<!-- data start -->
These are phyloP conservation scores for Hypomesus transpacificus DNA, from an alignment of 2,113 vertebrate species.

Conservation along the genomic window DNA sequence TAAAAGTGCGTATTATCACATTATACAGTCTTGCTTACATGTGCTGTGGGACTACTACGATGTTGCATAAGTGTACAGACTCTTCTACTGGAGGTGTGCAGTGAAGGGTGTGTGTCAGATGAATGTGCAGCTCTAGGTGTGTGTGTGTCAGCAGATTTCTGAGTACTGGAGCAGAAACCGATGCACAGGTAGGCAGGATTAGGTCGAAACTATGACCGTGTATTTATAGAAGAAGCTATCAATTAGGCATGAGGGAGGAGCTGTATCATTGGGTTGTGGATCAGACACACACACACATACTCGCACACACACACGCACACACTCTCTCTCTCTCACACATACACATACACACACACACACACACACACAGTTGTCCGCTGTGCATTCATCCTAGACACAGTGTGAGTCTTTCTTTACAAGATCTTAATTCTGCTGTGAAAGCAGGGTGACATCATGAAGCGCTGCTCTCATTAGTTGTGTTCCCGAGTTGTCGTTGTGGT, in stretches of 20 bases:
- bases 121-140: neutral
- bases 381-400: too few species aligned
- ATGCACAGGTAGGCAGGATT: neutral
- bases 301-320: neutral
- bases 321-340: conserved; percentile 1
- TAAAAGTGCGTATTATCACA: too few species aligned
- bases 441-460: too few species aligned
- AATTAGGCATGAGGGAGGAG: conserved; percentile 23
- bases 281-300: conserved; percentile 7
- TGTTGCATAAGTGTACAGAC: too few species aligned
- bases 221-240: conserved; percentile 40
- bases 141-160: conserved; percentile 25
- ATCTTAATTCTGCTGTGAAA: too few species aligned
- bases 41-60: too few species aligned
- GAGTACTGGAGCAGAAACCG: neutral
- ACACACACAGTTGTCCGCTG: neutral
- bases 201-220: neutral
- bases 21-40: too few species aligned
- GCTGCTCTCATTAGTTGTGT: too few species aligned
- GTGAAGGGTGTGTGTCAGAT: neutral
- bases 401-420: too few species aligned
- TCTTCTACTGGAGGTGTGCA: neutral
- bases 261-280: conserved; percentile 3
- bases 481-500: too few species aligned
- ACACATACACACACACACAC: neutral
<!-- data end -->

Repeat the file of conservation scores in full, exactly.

These are phyloP conservation scores for Hypomesus transpacificus DNA, from an alignment of 2,113 vertebrate species.

Conservation along the genomic window DNA sequence TAAAAGTGCGTATTATCACATTATACAGTCTTGCTTACATGTGCTGTGGGACTACTACGATGTTGCATAAGTGTACAGACTCTTCTACTGGAGGTGTGCAGTGAAGGGTGTGTGTCAGATGAATGTGCAGCTCTAGGTGTGTGTGTGTCAGCAGATTTCTGAGTACTGGAGCAGAAACCGATGCACAGGTAGGCAGGATTAGGTCGAAACTATGACCGTGTATTTATAGAAGAAGCTATCAATTAGGCATGAGGGAGGAGCTGTATCATTGGGTTGTGGATCAGACACACACACACATACTCGCACACACACACGCACACACTCTCTCTCTCTCACACATACACATACACACACACACACACACACACAGTTGTCCGCTGTGCATTCATCCTAGACACAGTGTGAGTCTTTCTTTACAAGATCTTAATTCTGCTGTGAAAGCAGGGTGACATCATGAAGCGCTGCTCTCATTAGTTGTGTTCCCGAGTTGTCGTTGTGGT, in stretches of 20 bases:
- bases 121-140: neutral
- bases 381-400: too few species aligned
- ATGCACAGGTAGGCAGGATT: neutral
- bases 301-320: neutral
- bases 321-340: conserved; percentile 1
- TAAAAGTGCGTATTATCACA: too few species aligned
- bases 441-460: too few species aligned
- AATTAGGCATGAGGGAGGAG: conserved; percentile 23
- bases 281-300: conserved; percentile 7
- TGTTGCATAAGTGTACAGAC: too few species aligned
- bases 221-240: conserved; percentile 40
- bases 141-160: conserved; percentile 25
- ATCTTAATTCTGCTGTGAAA: too few species aligned
- bases 41-60: too few species aligned
- GAGTACTGGAGCAGAAACCG: neutral
- ACACACACAGTTGTCCGCTG: neutral
- bases 201-220: neutral
- bases 21-40: too few species aligned
- GCTGCTCTCATTAGTTGTGT: too few species aligned
- GTGAAGGGTGTGTGTCAGAT: neutral
- bases 401-420: too few species aligned
- TCTTCTACTGGAGGTGTGCA: neutral
- bases 261-280: conserved; percentile 3
- bases 481-500: too few species aligned
- ACACATACACACACACACAC: neutral